Meditations to prepare for the anniversary of the first vows of November 1, 1818

Structures and mission: Constitution 72: “United as brothers in one apostolic community, we are all equal before God our Father who distributes charisms and ministries so that we can serve his Church and its mission.  Our organizational structures, accordingly, are set up in function of that mission. 

Following the guidelines of the Constitutions and Rules, those in authority will make sure that the structures are flexible enough to evolve with our lived experience.”

The General Chapter – Constitution 125: “The General Chapter is the highest authority within the Congregation.  It meets regularly to strengthen the bonds of unity and to express the members’ participation in the life and mission of the Congregation.

United around Christ, the Oblate family shares the lived experience of its communities as well as the challenges and hopes of its ministry.  The Chapter is a privileged time of community reflection and conversion.  Together, in union with the Church, we discern God’s will in the urgent needs of our times and thank the Lord for the work of salvation which he accomplishes through us.”

Father Tempier contributed to the expansion of the Congregation.  First in France, in 1817, he agreed that it be established in Corsica, “I do not see why we would refuse it.”[1]  He encouraged the Oblates of Canada, Africa, and Ceylon. As in this letter of 1868 to Father Barret, “… I have always, with great concern, kept informed of your labors, your consolations and your sorrows. Let us continue to work for the glory of God and the salvation of souls. Even if the fruits are not abundant, God will not take less account of the good that we wanted to do…”[2]

It was he who worked for the establishment of the Oblates in Algeria.  He would visit Canada in 1851 and England on his return. Father Honorat thanked the Founder for Father Tempier’s visit to Canada, “All our Fathers, I believe, have profited as much as they could want, because he neglected no effort to accomplish all the good that was in his power to do, both in general and for individuals.”[3]

Father Albini wrote in 1837, “Oh!  We can really see that you are attached, heart and soul, to our Congregation and to the members who are faithful to it.”[4]

Father Tempier worked on the redaction of the CC & RR, “… pay attention to our Statutes. We do not have much to take from those of Paris, since they speak of a Society composed of several houses, while ours will never have but one. Give this matter two hours each day. […] Reread Saint Philip Neri and the petition we submitted to the Vicars General …”[5]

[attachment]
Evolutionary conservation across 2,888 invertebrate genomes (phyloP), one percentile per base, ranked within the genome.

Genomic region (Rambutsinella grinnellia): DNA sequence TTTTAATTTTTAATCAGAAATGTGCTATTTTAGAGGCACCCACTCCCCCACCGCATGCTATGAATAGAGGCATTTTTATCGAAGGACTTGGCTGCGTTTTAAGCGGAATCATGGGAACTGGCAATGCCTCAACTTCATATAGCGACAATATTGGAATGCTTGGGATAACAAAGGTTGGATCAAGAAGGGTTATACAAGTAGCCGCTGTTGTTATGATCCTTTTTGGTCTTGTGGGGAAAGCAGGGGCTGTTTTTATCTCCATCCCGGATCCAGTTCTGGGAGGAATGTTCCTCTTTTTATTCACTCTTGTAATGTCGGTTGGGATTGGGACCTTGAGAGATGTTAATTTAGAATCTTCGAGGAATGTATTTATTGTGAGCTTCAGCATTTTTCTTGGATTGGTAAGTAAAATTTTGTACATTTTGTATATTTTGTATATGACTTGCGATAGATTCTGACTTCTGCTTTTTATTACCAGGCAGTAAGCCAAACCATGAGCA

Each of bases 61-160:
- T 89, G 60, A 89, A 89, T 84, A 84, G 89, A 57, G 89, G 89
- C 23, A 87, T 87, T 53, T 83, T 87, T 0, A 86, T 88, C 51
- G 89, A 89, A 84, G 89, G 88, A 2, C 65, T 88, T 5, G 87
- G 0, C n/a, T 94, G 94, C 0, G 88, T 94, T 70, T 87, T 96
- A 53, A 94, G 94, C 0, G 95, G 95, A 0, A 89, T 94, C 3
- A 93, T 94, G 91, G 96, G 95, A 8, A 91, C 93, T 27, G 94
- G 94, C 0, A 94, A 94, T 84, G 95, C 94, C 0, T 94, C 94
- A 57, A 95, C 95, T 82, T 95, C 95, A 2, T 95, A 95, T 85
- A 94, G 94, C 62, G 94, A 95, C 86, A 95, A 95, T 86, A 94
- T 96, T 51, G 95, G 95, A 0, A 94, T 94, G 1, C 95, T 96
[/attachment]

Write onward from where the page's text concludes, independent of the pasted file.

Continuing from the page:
When Brother Ignatius wanted to join the Congregation, it was Father Tempier who undoubtedly composed the first draft of a regulation, or chapter of the Rules, concerning the Brothers.[6]

What, then, about his work as Treasurer General of the Congregation? “From the very first days of our existence … it was to him that he [the Founder] entrusted the administration of the assistance that Providence made available to the small community. Father Tempier exercised these functions of bursar of Divine Providence, of Procurator of the Congregation, all his life.”[7]

Over the years, Father Tempier succeeded in creating a reserve fund as the Founder had asked: “… my goal has always been to create capital, which could provide for the most pressing needs of life, certainly not with the idea of hoarding, but of supplementing the donations that all Congregations have in all the countries of the world…”[8]

“It is said of Father Tempier, that he closely followed the various projects, measuring stick to hand and hand near the wallet.”[9]  He drew up the plans himself and followed the construction of several buildings.  Even the civil prefecture recognized his competence, in appointing him to a departmental commission for major works that were to be undertaken in Marseille.[10]

We invite you to reread the third part of our CC & RR, “The Organization of the Congregation.”  Constitution 72 clearly states, “the structures of the Congregation have no other purpose than to support the mission.”

As we reread the life of Father Tempier, we recall that it is the entire Congregation that exercises responsibility for the mission the Church entrusts to us. We can have a wide variety of works – including Oblates who find it impossible to undertake an external ministries due to illness, age, or internal service to the Congregation. It is the whole community that accomplishes the ministry through the various services of its members.

This might also be an opportunity to write a note, to hear from an oblate from a Province other than mine…

[1] Lettre de Tempier à Mazenod, collection Ecrits oblats II,2 Rome 1987, p 14.
[2] Lettre du P. Tempier au P. Barret du 30 mai 1868, collection Ecrits oblats II,2 Rome 1987, p 117.
[3] Lettre du P. Honorat au Fondateur du 15 septembre 1851, collection Ecrits oblats II,1 Rome 1987, p 89.
[4] Lettre du P. Albini au P. Tempier du 3 février 1837, collection Ecrits oblats II,1 Rome 1987. p 91.
[5] Lettre de Mazenod à Tempier du 15 décembre 1816
[6] Cf. P. J-M Larose, les sources des articles des Règles concernant les frères coadjuteurs, Etudes Oblates 14 (1955), pp.279-283
[7] Notices nécrologiques II, p97, P. Tempier, collection Ecrits oblats II,1 Rome 1987, pp.61-62
[8] Lettre de Mazenod au P. Tempier du 20 (22) janvier 1826, Lettres aux oblats de France, Vol 7, p. 17.
[9] Collection Ecrits oblats II,1 Rome 1987, p. 53.
[10] Collection Ecrits oblats II,1 Rome 1987, pp. 53-55.